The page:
Hooray hooray! Spring is around the corner, and so is our eigth annual block party! Here is the list of amazing performers we will have here on 39th Avenue on April 21st!
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Hymie’s is happy to sponsor the Aquanaut Variety Hour at the Bryant-Lake Bowl on Thursday March 29th. In a late show style setting, Chris, Grant and the rest of the crew will explore the corporate world through sketches and music. Expect humor on automation, synergy and large-scale acquisitions. They’ll have great guests and music to fill out the program! Details can be found on the Bryant-Lake Bowl’s website by following the link abovel
Marian Anderson, born in 1897 in Philadelphia, is often misrepresented as an opera singer. While she did often include arias in concert, she was largely a concert performer. In commemoration of her birthday this year, her hometown of Danbury, Connecticut has planned a celebration, according to a short Associated Press blurb in our paper this morning.
Anderson was the first African-American to perform at the Metropolitan Opera, sang at two Presidential inaugurations, and christened a nuclear submarine.
In 1939 the Daughters of the American Revolution refused Anderson permission to perform to an integrated audience in their Constitution Hall (in Washington DC), bringing Anderson into an unexpected international spotlight. President Roosevelt and Walter White, the secretary of the NAACP, orchestrated a performance on the steps of the Lincoln Memorial on Easter Sunday, 1939. The performance attended by 75,000 people and heard by millions over the airwaves. Anderson began the program with “My Country tis of Thee.” Also performed was this recording of Schubert’s moving “Ave Maria,” one of the seven songs the twenty-eight year old Schubert based on Walter Scott’s epic poem, The Lady in the Lake in 1825.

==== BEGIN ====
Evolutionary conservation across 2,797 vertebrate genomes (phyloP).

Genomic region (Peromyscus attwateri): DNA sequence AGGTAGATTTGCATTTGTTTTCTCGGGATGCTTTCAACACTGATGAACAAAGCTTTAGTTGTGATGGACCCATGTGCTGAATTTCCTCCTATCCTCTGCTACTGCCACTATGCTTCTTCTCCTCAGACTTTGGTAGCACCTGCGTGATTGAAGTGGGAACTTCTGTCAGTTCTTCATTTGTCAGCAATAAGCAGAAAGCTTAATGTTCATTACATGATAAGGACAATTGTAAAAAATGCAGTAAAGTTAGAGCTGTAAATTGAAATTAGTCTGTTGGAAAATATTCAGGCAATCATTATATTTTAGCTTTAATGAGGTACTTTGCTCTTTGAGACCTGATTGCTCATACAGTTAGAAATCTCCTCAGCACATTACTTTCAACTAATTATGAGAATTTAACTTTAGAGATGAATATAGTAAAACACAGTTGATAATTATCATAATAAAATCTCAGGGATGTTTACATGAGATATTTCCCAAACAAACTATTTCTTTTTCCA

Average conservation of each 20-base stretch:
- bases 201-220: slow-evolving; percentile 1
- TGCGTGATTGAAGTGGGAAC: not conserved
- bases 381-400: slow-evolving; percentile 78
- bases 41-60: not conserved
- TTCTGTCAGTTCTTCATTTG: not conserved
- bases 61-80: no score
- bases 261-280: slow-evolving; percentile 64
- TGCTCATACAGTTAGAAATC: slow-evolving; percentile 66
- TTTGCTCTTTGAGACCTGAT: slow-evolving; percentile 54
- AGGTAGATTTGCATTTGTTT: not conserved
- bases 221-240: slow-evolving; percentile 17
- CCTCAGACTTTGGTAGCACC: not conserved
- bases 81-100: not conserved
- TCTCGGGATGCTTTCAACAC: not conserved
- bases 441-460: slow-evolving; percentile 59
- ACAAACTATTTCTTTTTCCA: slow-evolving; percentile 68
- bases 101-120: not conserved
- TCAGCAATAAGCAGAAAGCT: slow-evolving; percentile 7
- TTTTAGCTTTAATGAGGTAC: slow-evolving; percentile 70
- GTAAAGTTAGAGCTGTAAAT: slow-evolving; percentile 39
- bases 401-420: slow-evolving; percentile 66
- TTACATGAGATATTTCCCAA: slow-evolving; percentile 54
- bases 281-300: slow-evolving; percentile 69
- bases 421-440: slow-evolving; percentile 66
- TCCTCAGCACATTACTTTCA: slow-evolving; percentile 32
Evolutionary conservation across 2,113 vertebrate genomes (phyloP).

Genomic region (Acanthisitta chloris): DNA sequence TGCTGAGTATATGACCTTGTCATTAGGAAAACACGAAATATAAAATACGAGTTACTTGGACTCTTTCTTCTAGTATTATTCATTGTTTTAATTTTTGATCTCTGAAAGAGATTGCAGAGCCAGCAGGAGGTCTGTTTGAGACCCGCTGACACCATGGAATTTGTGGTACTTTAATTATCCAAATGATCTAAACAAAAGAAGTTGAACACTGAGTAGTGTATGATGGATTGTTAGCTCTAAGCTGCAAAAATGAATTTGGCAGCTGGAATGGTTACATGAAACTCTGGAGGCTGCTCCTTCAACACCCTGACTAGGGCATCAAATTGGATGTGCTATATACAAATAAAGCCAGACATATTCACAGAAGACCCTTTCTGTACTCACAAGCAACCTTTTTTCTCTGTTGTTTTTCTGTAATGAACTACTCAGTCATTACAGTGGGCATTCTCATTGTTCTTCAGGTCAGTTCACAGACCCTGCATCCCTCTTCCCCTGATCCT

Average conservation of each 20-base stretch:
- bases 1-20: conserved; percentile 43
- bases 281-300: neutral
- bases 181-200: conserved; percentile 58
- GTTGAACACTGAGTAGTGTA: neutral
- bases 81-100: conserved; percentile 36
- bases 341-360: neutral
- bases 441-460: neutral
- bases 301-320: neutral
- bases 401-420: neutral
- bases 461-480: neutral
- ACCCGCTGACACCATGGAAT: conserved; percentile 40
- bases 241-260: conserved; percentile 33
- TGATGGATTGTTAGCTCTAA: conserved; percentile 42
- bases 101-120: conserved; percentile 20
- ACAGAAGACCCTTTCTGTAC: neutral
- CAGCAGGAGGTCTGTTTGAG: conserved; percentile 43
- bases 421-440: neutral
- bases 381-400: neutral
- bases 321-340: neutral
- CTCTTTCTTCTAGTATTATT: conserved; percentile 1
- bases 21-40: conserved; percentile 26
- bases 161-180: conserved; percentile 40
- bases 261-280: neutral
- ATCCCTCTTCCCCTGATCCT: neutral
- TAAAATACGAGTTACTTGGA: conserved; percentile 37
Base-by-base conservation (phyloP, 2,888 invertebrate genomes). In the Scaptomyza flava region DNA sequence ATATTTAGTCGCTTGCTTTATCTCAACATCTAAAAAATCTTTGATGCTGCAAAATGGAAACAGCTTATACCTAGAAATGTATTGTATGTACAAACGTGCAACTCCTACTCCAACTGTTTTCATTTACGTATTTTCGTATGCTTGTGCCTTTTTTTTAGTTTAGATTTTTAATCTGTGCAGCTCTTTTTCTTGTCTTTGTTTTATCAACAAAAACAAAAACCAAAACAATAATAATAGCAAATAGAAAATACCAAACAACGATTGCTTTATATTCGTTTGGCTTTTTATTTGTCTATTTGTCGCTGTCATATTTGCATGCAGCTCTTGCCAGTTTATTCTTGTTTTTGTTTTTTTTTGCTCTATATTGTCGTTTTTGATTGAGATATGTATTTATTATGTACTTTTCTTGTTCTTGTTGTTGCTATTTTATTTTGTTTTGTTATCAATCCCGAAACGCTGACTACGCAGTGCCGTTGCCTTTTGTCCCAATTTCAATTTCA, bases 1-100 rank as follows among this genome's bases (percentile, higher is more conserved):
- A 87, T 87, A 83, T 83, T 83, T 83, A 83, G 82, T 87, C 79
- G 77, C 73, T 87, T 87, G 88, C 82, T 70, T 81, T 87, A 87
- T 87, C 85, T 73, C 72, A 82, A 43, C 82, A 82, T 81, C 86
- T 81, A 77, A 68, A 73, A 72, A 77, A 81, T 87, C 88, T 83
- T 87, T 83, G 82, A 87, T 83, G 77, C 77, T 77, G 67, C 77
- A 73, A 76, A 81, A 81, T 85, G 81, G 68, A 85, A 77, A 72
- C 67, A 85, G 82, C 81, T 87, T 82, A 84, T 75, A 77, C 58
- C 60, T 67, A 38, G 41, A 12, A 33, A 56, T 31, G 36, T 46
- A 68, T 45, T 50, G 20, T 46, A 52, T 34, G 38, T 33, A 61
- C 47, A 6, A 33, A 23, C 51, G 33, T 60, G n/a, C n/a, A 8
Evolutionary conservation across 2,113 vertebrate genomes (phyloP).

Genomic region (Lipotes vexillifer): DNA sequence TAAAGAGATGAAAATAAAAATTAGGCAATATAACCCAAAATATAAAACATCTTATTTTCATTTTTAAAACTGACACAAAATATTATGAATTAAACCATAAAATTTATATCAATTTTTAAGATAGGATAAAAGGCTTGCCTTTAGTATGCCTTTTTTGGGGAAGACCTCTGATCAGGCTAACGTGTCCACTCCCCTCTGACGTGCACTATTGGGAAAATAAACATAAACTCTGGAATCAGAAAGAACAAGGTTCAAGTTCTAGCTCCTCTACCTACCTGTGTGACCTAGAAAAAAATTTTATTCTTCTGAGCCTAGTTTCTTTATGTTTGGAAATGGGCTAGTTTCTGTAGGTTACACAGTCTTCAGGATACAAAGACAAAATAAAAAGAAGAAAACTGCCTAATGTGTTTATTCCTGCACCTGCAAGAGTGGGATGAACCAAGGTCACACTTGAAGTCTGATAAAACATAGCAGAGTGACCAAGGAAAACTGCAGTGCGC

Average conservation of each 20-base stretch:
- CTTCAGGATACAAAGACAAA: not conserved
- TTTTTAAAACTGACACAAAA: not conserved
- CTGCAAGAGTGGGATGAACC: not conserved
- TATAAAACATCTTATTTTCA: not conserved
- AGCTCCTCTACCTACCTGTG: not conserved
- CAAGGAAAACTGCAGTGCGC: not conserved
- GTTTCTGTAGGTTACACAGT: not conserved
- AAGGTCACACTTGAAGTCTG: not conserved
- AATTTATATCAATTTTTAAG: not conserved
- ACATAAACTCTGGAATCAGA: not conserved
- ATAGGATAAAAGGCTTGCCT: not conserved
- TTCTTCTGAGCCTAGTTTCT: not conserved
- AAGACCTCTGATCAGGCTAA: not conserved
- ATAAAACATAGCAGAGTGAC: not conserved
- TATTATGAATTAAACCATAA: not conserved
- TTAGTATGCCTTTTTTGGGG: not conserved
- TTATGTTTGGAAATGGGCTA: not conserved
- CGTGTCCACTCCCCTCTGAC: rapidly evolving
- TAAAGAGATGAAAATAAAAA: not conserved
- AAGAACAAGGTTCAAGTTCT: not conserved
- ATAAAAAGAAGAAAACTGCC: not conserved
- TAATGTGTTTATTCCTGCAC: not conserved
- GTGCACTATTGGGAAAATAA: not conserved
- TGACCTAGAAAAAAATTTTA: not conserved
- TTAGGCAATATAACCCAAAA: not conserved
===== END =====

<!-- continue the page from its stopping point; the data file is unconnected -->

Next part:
Before their exciting rise to television stardom, our friends The Cactus Blossoms held down Monday nights at the Turf Club with a residency that became the place for local fans of country music to connect. With a ‘who’s who’ band of top talent, honed a live set that they have since taken around the world.
They’re returning to their Turf Club Mondays, but only for this month. Charlie Parr and Andrew Broder are also taking on January residencies at the midway “remnant of the 40s.” They have special guests planned which includes ourselves, who will be back to DJ rockabilly and country singles on the 15th.
While their first two discs — including 2013’s Live at the Turf Club — are out of print and unlikely to return, fans can expect to hear some songs from them, as well as their debut LP for Red House Records, You’re Dreaming.
Here’s that performance of “Mississippi” from the new Twin Peaks series which won the duo countless new fans and accolades.
…Even if its a little cold out there. We’ll be open 1-6pm today.
Here’s a song by Lightnin Hopkins.
This morning’s Star Tribune included a piece from the Tribune News Service about Carl Vinson, a Georgia Congressman who led the effort to fund an expansion of America’s Navy between 1934 and 1940. It was due to this foresight that the United States so quickly recovered from the devastation at Pearl Harbor and was able to fight a war on both oceans in the following years. A thousand-foot aircraft carrier with a compliment of more than six thousand service men and women bears his name today.
It’s a detailed but brief historical story we recommend to anyone who may be interested. There are of course many other remarkable stories to mark the seventy-sixth anniversary of the “day which will live in infamy,” including witness accounts by survivors and the recently discovered wreck of the USS Ward in the Philippines. The Ward is believed to be the first ship to fire at the Japanese, after it discovered a submarine about an hour before the notorious sneak attack at Pearl Harbor. It was later destroyed by a kamikaze attack in 1944.